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On Getting Perspective

I don’t have the time to waste in these arguments any longer. I can feel the clouds gathering on the horizon. The storm is coming, and when it does, there will be no time left for pointless arguments and accusations.

From Emma Kathryn

This week I’ve been gently reminded to be careful not to commit cultural appropriation. Twice. In talking about the loa, Papa Legba to be exact, I was told that I should be careful not to appropriate the African gods.

Now let me just make clear that this is not going to be yet another essay describing what is and what is not appropriation, but the whole incident got me thinking. I mean, the advice was offered in good faith, I’m sure it was meant well (and the person giving said advice wasn’t to know I’m an obeah woman, was she now?), and they seemed nice enough in all regards, but there was something that left me feeling a bit blah about the whole conversation after that remark.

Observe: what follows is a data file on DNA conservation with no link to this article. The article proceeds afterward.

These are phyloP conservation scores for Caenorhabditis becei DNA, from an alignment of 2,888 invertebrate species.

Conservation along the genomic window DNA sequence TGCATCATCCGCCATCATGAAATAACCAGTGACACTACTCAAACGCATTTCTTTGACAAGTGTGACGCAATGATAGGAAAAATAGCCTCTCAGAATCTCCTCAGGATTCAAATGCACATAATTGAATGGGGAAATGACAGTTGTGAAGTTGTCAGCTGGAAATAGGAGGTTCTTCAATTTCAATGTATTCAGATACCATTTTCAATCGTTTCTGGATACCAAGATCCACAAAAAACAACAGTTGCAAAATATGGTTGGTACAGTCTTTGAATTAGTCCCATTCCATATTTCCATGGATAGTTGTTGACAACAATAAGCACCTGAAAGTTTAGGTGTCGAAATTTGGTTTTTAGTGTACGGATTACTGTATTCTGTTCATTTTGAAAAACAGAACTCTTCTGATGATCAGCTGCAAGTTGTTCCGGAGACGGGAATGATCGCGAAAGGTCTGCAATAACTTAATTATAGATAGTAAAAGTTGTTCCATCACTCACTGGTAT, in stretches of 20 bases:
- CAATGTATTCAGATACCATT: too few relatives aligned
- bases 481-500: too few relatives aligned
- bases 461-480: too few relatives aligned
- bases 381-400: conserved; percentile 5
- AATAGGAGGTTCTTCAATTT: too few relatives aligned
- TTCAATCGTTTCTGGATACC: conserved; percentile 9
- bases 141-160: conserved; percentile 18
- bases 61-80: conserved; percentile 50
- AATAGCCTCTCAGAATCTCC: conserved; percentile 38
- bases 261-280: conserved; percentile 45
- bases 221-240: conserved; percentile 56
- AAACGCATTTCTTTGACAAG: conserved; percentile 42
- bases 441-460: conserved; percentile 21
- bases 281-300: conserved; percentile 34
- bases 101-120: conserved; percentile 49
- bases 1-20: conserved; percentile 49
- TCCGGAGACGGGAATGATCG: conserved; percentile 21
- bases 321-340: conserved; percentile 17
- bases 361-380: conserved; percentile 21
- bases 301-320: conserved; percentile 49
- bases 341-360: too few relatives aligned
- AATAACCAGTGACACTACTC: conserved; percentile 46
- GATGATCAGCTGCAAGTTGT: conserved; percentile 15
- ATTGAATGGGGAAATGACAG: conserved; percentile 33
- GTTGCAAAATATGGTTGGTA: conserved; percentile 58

I could have taken the time to reassure the person of my cultural heritage (though even to some that wouldn’t be good enough!), I could have expounded upon my experience and practise.

I did none of those things. Instead I left the conversation.

I don’t have the time to waste in these arguments any longer. I can feel the clouds gathering on the horizon. The storm is coming, and when it does, there will be no time left for pointless arguments and accusations. There never was any time for them really, it was a folly by us all, but I’m rambling.

There are plenty of folks who are nice, who don’t want to upset anyone and want to walk that middle ground, but it’s not enough. It’s not enough to just ignore the real wrongs that this world faces.